So this post was inspired by a post that was submitted as part of the HN Blogger Contest by Carson Nelson. In the post, she hypothesized about why people don’t get into horse sports. The number one answer she found – money.
However, I am not sure I buy that. I have looked into how much it costs to join a yoga or pilates studio… I have seen the cost of barre classes and crossfit memberships. The truth? They aren’t a lot cheaper than riding lessons. Throw in a cheap pair of paddock boots, a barn that has helmets, and yoga pants (or even jeans you already own!), and you are about there in terms of clothing. Again, not much more than a yoga mat and appropriate clothing.
Please be aware, all of the below is a HUGE generalization of the horse market, and it is not directed at any person, barn, or organization. It is just my observations as a member of horse sports in, arguably, two of the most horse-dense areas of the country (excluding NYC).
I think it is terribly confusing, difficult, and discouraging to try and find a lesson barn as an adult, ESPECIALLY as a beginner. We no longer live in a culture of phone calls to strangers. We live in a culture of email, contact forms, and online scheduling. Farm websites tend to be clunky, not mobile friendly, and lack even basic SEO to show up on google searches.
As someone who moved to an area and knew no one, I know how much power your website can have. For a beginner adult – they are looking for something that looks approachable. Unfortunately, most websites either show an amazing plethora of small children, with no adults, or they show shiny show horses and only people in full formal attire. Neither of these things is likely to resonate with someone considering taking riding lessons.
Farms can also have a nasty habit of hiding costs, leaving outdated prices on their website, or telling people to “Call for Pricing.” Pricing is readily available for nearly any product we could want, and we can pay for almost anything with a credit card. Therefore, it can be a bit off-putting to not find the real price of a service on a farm’s website.
How many times have you heard of someone being burned by a barn, including experienced people, because they weren’t made aware of other charges they were incurring? It goes from something as innocent as “would you like us to tack up your horse before your lesson?” (no mention of it being $15 extra) to THOUSANDS of dollars worth of charges at someone’s first competition. Nothing quite like having to shovel over some of your savings to make you want to quit a sport.
Trainers – have a rate sheet. Hand it out. Post it online and in your barn. If you don’t know how to do this, I can guarantee you that someone in your barn does.
Horse riding would benefit as being sold as a form of fitness, as much as a hobby. Then, maybe, people will be more likely to devote a portion of their budget to this “new kind of classes.”
Let’s face it. Horse sports fall pretty far to the bottom of the diversity spectrum. We lack diversity in race, ethnicity, body types, and socio-economic status, among other areas. At the lower levels, the only Olympic sport where men and women compete against one another also lacks gender diversity. There are a multitude of reasons for this, but let’s just say that being friendly, welcoming, and promoting a sense of inclusion at barns would probably help keep everyone more involved.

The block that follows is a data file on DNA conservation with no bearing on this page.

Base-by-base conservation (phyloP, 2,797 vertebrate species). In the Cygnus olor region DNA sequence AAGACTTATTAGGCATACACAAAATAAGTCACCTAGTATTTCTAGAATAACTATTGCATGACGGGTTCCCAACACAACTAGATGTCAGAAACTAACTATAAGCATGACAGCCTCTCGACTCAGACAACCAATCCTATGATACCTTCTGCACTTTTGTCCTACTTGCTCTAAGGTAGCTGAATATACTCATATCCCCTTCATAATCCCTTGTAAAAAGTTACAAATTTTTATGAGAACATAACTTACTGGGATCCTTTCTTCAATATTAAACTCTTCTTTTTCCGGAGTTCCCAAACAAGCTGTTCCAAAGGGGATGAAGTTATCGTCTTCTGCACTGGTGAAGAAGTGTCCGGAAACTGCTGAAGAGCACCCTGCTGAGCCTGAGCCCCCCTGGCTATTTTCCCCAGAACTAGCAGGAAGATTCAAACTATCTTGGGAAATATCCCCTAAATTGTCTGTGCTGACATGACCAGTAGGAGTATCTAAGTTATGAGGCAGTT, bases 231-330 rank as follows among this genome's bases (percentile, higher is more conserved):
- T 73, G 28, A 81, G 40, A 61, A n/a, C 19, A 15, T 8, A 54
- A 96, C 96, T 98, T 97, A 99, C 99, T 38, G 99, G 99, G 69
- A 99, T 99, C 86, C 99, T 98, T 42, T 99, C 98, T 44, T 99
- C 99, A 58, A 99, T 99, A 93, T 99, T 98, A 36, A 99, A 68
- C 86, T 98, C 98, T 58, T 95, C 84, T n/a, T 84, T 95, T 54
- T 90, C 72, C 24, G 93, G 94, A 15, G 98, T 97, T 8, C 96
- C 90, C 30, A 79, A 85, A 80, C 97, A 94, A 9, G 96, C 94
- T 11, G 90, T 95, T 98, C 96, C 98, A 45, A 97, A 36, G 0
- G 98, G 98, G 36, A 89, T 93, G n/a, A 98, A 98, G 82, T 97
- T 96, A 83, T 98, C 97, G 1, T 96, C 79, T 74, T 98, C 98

It is scary enough to join a new sport as an adult. As for me – how many classes have I taken in sports/classes I am not already familiar with, alone? (None). If you are an average sized woman or man, are you going to call the barn that only shows very slim riders in white pants in their photos? Or no one that looks REMOTELY like you? Didn’t think so.
Beginner Adult Friendly Barns
Where are the Mimosa Rides? or the Wine Wednesday Evening Lessons? I will admit, both of these things appeal to women more than men AND serving alcohol with horses is a terrible business idea. However, there is just about no marketing barns do to encourage adults to come try riding lessons. In contrast, I have seen “Back to School Specials”, “Spring Break Sessions”, and “Summer Camps” for the under 18 crowd. Let’s try material that is targeted for the adults. Hey, it could even be “Back to School Specials” with special lessons during the day for stay-at-home adults.
Most adults don’t want to lesson with children. We learn differently, our bodies react slower, and our muscles don’t grow as fast. Trainers need to offer private and semi private lessons to accommodate adult schedules. AND have the horses to accommodate them.
I am sure I can go on, but I think this is a good start. Is there a market for this? Honestly, I think there is. Plenty of adults lacked the funds, time or access to horses as kids that might be able to try it out now. MANY adults are bored, and open to trying something new.
I don’t think large membership campaigns, such as USEF’s “Join the Joy”, have made any significant strides, especially outside of the already established horse community. Growth will have to be the grassroots kind, and, as tough as it is, that starts with the trainers and riders with their boots already planted firmly on the ground of their communities.
What do you think? What can riders, trainers, and organizations be doing to help grow new interest in horse sports?